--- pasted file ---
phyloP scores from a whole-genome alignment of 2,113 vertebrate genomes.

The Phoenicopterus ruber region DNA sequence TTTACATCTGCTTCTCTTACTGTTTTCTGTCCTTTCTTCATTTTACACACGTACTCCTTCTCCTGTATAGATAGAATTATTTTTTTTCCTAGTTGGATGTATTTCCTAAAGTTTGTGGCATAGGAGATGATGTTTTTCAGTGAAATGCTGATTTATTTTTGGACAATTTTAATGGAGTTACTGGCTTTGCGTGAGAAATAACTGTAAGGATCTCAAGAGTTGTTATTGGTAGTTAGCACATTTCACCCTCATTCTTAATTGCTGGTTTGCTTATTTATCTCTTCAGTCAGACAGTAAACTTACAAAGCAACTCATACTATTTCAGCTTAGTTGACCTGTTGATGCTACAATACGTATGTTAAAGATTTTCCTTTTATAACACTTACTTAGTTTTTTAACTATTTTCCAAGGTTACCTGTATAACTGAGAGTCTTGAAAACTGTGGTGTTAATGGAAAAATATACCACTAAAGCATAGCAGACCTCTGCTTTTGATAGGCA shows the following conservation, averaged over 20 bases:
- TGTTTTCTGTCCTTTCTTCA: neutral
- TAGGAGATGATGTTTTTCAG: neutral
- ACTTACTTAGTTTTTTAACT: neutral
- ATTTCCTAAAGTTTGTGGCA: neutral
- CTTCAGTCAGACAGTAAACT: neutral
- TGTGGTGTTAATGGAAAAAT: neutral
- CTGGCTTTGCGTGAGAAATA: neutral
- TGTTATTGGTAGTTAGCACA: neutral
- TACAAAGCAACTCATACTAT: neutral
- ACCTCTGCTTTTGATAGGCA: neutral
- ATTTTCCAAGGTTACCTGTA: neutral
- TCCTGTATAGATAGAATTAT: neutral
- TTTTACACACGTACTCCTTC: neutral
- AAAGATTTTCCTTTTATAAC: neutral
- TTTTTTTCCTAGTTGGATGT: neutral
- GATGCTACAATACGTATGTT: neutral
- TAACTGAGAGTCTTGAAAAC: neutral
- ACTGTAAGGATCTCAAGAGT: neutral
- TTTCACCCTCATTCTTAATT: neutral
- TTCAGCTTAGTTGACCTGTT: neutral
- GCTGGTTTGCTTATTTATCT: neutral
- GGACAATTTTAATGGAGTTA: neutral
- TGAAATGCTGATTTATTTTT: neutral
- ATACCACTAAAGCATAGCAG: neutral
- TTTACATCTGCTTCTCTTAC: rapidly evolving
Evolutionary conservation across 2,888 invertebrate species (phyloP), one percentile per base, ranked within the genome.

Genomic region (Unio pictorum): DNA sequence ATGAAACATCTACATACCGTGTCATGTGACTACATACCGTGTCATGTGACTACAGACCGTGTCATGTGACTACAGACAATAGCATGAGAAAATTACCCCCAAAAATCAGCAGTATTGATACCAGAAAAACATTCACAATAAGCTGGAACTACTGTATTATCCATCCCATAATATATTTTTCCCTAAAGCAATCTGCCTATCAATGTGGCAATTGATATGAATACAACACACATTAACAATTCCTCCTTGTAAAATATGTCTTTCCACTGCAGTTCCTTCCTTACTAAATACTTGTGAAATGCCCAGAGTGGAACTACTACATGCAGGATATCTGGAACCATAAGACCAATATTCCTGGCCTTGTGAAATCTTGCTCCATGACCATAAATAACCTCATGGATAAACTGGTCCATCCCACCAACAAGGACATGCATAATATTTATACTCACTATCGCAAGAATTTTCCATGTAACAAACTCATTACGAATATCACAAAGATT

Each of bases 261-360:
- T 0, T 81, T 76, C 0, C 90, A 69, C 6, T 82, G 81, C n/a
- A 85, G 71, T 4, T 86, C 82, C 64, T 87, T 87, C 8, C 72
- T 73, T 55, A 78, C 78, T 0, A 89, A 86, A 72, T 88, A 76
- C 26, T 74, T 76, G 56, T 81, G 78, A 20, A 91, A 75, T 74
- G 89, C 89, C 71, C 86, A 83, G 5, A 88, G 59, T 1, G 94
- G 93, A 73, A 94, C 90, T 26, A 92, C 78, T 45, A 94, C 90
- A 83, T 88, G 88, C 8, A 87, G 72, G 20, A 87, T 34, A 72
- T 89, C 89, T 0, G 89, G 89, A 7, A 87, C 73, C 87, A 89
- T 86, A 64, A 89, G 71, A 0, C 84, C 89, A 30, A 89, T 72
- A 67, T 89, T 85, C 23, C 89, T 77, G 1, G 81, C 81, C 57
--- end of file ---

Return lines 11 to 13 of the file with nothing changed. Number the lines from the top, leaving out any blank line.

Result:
- TACAAAGCAACTCATACTAT: neutral
- ACCTCTGCTTTTGATAGGCA: neutral
- ATTTTCCAAGGTTACCTGTA: neutral